An ‘experimental’ painting by John Singer Sargent heads back home – to the place where it was painted
A Game of Bowls, by American painter John Singer Sargent (1856 – 1925), has been acquired for the National Trust’s Ightham Mote in Kent following a successful campaign to raise funds to purchase it.
The large-scale canvas depicts a scene at the 14th century moated manor house in 1889, when its American tenant at the time, Mary Lincoln ‘Queen’ Palmer and her daughter Elsie, were enjoying a game of bowls on the North Lawn.
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The assembled ladies and a man in tweeds wearing a rather fetching deerstalker, included Singer Sargent’s sister Violet; all of them seemingly ‘rugged’ against the early evening – or perhaps early morning – cold.
Measuring over two metres wide, the monumental painting has been on loan to the National Trust property as part of a current John Singer Sargent exhibition and is said to be an example of Sargent in his ‘experimental mode’.
A large-scale landscape in the English manner, it is certainly painted in a defiantly modernist French style. Due to its size it was clearly composed with an exhibition in mind, and it appeared in Joe Comyns Carr’s New Gallery the year after it was painted. As with some of his previous pictures, it was deemed as ‘eccentric’ or even ‘under the influence of French styles’.
Although Sargent went on to become renowned for his Edwardian society portraiture (he was already well on his way to becoming the great master of fin de siècle luxury and decadence via portraits like ‘Madame X‘) he was at this time a friend and protégé of Claude Monet and was dabbling with what might be termed the British avant-garde.
When not in his studio he spent much time painting ‘en plein air’, outside in the English countryside and went on to produce a fine body of outdoor paintings in locations across Europe.
“a record of a place and its occupants at a particular moment in history”
During his stay at Ightham he also reverted to his day job and painted a portrait of ‘Queen’ Palmer’s daughter, Miss Elsie Palmer. Sadly, Queen, who was the wife of American civil engineer and industrialist William Jackson Palmer and who was in England for her health, didn’t live long to really enjoy either painting – she died in England on December 27, 1894 at the age of 44.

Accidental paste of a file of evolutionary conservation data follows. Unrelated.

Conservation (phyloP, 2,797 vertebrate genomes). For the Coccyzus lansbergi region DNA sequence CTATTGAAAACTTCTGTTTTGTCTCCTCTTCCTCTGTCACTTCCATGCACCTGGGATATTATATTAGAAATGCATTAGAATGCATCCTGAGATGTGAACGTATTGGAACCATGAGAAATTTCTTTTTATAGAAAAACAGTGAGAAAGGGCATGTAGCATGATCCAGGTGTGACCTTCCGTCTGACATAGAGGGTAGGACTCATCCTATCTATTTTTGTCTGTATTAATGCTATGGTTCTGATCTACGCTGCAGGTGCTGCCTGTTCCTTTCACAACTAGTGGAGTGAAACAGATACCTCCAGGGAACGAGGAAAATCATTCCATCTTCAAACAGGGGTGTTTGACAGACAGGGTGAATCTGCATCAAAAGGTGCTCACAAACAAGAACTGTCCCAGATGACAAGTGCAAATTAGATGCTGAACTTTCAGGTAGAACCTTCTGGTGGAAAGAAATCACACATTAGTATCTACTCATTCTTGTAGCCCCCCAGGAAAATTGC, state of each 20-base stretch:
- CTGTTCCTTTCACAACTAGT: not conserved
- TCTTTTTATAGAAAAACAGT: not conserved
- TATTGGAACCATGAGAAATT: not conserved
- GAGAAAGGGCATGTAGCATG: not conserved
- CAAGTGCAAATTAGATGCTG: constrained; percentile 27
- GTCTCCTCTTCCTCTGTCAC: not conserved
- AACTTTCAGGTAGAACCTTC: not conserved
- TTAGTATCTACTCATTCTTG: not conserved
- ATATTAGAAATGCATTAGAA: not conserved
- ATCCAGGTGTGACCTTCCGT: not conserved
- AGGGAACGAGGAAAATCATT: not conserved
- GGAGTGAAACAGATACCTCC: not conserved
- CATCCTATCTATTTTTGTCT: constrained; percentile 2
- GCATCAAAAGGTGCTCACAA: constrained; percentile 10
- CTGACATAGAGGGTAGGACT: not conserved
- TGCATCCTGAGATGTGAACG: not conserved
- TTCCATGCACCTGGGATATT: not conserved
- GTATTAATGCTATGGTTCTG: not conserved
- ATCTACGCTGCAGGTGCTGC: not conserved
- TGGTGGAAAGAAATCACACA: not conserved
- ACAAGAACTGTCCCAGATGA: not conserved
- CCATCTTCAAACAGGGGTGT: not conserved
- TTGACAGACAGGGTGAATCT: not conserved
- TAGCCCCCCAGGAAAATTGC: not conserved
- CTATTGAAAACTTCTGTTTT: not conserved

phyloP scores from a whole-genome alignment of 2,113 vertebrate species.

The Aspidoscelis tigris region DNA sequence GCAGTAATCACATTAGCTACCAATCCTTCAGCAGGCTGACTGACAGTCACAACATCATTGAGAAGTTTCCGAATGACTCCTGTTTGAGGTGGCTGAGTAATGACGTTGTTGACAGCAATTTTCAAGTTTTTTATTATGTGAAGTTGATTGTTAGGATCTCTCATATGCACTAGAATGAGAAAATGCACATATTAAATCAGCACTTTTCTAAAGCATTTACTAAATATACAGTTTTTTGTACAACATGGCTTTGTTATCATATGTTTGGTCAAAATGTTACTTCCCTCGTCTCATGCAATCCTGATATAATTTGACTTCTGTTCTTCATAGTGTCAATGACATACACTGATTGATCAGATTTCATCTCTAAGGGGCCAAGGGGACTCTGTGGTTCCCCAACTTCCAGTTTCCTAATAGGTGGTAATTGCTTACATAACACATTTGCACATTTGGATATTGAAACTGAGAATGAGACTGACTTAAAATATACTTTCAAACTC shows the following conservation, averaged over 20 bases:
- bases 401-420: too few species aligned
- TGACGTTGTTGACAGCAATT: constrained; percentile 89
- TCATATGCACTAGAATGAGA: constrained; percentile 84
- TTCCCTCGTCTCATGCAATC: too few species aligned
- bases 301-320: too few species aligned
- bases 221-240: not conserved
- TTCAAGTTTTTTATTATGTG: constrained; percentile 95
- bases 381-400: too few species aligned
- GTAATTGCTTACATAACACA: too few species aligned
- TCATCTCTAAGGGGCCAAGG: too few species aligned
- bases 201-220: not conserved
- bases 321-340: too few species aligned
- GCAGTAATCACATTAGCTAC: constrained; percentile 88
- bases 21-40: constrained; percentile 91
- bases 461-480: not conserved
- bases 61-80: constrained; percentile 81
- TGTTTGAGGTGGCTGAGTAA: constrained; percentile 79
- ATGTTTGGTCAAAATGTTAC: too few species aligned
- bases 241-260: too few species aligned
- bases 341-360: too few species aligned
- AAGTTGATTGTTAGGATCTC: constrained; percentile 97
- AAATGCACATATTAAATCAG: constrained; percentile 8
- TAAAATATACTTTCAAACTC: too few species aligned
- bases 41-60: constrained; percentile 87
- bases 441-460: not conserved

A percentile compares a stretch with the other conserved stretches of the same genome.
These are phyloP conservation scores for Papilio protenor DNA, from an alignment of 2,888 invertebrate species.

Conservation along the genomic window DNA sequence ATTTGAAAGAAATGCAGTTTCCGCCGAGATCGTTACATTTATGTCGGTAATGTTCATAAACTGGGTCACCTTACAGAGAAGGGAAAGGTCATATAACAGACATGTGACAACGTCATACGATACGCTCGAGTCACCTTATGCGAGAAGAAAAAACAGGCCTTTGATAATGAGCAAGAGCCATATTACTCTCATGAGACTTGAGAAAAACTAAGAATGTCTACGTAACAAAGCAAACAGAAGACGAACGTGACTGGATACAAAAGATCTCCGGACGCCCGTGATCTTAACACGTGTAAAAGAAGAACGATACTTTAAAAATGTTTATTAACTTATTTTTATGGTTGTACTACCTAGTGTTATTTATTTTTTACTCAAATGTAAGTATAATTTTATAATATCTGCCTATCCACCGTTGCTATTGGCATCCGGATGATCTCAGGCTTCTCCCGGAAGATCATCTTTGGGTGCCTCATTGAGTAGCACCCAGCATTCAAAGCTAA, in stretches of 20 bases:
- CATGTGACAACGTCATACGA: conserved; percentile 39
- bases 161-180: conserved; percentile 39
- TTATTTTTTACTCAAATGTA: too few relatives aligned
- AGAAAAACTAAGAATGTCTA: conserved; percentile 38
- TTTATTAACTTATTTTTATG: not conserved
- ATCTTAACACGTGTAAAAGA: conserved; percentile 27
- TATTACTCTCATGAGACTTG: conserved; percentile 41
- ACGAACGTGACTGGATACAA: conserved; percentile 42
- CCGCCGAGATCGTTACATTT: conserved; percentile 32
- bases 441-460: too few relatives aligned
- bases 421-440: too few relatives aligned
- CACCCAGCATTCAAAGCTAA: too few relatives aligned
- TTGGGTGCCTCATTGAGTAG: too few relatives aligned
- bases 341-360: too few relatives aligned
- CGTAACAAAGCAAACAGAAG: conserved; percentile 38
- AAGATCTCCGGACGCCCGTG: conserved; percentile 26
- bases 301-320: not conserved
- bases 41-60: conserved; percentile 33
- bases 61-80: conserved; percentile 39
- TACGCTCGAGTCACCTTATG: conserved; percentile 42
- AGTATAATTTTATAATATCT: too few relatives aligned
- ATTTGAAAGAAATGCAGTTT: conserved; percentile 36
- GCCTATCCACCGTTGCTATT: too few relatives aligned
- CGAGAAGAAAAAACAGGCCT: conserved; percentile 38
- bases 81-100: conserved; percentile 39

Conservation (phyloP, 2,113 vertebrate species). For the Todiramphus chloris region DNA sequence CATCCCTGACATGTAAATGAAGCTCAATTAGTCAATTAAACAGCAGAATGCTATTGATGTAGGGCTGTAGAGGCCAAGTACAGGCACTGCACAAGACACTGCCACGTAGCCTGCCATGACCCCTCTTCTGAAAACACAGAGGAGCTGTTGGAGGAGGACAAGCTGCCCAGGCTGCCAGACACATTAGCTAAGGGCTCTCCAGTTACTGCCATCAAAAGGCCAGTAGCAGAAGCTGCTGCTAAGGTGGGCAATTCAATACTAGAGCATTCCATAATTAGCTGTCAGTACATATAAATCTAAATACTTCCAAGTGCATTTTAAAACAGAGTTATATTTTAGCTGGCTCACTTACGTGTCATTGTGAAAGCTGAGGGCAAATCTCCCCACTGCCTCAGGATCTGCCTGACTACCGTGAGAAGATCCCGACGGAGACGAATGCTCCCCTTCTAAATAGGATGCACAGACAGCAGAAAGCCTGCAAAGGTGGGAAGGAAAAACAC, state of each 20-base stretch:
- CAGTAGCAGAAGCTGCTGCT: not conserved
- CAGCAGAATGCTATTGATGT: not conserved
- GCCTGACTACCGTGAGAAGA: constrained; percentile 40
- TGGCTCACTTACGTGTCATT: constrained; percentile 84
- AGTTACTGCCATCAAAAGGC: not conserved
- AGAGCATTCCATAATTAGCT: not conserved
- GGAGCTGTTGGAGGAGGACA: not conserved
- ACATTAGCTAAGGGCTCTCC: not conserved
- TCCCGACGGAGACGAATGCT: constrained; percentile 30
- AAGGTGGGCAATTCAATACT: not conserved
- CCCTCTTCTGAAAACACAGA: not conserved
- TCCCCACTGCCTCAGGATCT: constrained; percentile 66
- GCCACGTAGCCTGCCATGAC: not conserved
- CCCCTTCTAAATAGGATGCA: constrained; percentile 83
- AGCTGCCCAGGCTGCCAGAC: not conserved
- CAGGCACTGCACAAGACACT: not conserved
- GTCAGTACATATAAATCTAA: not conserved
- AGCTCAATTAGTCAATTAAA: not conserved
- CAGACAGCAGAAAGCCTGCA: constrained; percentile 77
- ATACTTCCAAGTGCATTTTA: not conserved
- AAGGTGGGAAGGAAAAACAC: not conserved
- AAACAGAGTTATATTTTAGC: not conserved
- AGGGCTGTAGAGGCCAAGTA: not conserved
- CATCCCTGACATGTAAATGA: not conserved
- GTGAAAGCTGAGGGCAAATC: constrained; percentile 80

Describing the opportunity to bring the exceptional picture back to the place where it was painted as “too good to miss” Richard Ormond, art historian and great nephew of John Singer Sargent, says it as “a record of a place and its occupants at a particular moment in history. It is strong in atmosphere and character and is a remarkable work of art.”
The painting became available for a private sale brokered by Sotheby’s and the necessary funds were raised thanks to funding from the National Heritage Memorial Fund, who donated £175,000, and the Art Fund, who donated £100,000. A further £75,000 was raised thanks to the generosity of visitors and supporters of Ightham Mote.
The John Singer Sargent exhibition is at Ightham Mote until the end of October 2018.
Ightham Mote - National Trust
Superb 14th-century moated manor house: * See the results of the Trust's largest ever conservation project * Tudor chapel with hand-painted ceiling * Grade I listed dog kennel * Lovely gardens, with lakeside and woodland walks, in a secluded valley